This is not fantasy fare; this is stark realism, a commentary on how power is seized backed by fear and paranoia. The obsession with Mudbloods and the Voldemort regime’s desire to hunt them down recalls xenophobia of all forms, from 20th century Nazism to the 21st century (so-called) War on Terror. Rowling doesn’t even let the good wizards off easy; we get glimpses into the history of Goblins and house elves and the oppression they’ve face at the hands of wizards “good” and “bad” alike. I’m not saying that Rowling has written a complex thesis on racism here or anything, but she took a bold risk by introducing wizard politics in Order of the Phoenix, and having seen where she went with it, it was a risk that rendered her universe both more timely and timeless at the same time.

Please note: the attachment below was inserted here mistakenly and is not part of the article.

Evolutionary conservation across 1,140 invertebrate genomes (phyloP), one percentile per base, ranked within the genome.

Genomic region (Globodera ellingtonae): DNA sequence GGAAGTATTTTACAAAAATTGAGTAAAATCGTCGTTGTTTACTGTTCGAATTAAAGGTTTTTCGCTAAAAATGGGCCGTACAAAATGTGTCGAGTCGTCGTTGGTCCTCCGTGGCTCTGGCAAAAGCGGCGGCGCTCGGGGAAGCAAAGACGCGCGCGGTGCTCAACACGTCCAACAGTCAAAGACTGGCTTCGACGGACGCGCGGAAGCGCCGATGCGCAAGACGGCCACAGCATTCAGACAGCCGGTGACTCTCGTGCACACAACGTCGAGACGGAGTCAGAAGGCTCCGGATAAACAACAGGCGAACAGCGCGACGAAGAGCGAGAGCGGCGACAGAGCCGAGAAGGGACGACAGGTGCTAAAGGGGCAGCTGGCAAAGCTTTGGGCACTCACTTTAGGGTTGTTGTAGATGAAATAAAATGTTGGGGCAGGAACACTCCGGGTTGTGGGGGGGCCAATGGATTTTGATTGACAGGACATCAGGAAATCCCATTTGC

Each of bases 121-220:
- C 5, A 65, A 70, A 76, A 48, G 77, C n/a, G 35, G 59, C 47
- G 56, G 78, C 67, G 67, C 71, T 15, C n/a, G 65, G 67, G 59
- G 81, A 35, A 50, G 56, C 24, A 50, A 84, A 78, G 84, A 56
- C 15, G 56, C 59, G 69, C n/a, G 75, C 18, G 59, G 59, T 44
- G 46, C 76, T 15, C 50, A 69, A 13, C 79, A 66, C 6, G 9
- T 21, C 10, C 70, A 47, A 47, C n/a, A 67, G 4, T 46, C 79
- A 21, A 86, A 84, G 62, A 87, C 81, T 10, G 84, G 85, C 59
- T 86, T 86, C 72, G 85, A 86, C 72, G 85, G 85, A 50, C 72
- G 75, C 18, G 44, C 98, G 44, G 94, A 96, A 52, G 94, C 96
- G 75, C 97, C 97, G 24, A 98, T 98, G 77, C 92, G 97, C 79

The death march

If you’ve been a long-time McNutt Against the Music reader, you may remember a post from way back, almost a year ago, where I argued quite strongly that Harry Potter had to die in the final book of the series. Well, here we are, and as you’ve no-doubt heard/read by now, Harry emerges from the final chapter very much alive. Am I disappointed? Shockingly, no.

The reason for this, I think, is that Rowling has Harry confront death. He enters his final showdown with Voldemort believing (as I did) that because a part of his rival lived inside of him, he too had to die in order to completely destroy it. Harry’s whole life has been surrounded by death from the very beginning, and each one of the three books leading up to Deathly Hallows saw it creeping ever-closer to him (going through Cedric, Sirius, and Dumbledore in the process). For me, the chapter leading up to the final confrontation with Voldemort is my favourite one in the novel because we get to see Harry finally discovering certainty and a clarity of purpose that had evaded him the previous seven years, ever since the shocking revelation that he was a wizard sent him spiraling into a foreign world. For the first time, he knows exactly what he’s supposed to do.